Because the county provided $2.6 million to help the college acquire and upgrade the property, it had the right of first refusal to buy it if the college decided to sell. When the college received a private offer of $2.7 million, which Howard County Executive Ken Ulman considered too low, the county exercised its right to buy the property.

To purchase Belmont, the county forgave the $2.6 million debt and paid another $89,188 to match the other offer. The sale was completed in June, but the property remains closed to the public while officials develop plans for its use.

As part of the planning process, Byrd said, the parks department will hold an open house this fall to allow people to visit. It also has moved the parks department's heritage conservation division to Belmont so the county has employees on the property every day.

If all goes according to plan, Byrd said, he believes it will be possible to open Belmont to the public next year, possibly by late spring or summer.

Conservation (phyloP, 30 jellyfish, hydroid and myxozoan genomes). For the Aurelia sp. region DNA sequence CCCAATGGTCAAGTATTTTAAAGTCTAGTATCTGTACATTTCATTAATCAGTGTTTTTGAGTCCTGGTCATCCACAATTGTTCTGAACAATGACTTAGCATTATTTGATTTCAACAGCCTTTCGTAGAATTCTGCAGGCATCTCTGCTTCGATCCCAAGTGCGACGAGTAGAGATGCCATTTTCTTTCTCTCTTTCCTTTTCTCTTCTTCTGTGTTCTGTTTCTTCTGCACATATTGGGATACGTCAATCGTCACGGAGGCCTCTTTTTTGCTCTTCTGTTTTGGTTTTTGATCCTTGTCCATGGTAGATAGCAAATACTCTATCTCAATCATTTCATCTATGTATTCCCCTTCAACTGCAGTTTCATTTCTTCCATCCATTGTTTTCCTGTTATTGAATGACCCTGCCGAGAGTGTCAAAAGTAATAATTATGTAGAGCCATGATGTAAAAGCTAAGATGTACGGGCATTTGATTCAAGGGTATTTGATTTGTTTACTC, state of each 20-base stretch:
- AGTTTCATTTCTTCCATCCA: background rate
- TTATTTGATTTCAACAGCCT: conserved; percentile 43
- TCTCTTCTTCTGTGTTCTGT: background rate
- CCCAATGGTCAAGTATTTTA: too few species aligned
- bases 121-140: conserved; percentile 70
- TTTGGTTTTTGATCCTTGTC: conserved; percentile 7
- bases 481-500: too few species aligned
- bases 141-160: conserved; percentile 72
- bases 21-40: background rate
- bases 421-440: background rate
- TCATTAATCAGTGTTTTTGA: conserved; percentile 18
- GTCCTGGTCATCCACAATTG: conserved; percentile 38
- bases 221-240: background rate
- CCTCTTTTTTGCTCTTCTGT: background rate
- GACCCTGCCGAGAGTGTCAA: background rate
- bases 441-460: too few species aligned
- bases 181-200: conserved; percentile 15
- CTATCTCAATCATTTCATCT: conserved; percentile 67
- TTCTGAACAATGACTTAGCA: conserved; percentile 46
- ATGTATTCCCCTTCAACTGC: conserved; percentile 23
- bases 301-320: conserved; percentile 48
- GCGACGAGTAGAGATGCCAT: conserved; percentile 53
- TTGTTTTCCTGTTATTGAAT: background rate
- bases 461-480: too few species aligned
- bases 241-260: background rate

Preservationists say they are encouraged by the new owner and the steps it is taking.

Ken Short, architectural historian for Howard County's planning and zoning department, said Belmont "has been recognized for many years as one of Howard County's most important architectural treasures. The approach they are taking is a good one."

Fred Dorsey, president of Preservation Howard County and a descendant of the Dorsey family, said Belmont is one of the most historically significant tracts in Howard County, perhaps second only to the Carroll family's Doughoregan Manor in Ellicott City.

Dorsey said the county has a strong track record of maintaining historic properties, such as Historic Waverly Mansion, and he sees its purchase as a "step forward" for Belmont.

Dorsey said one of the biggest challenges is likely to be maintaining the exterior of the manor house, which has lead paint and other maintenance problems. But he is encouraged that parks representatives have talked about forming an advisory board to make sure the county protects the property's heritage.

"We have confidence in the fact that they are the owners," Dorsey said of the county government. "They are experienced stewards in overseeing historic properties. ... It's in keeping with what the historic community wants to see."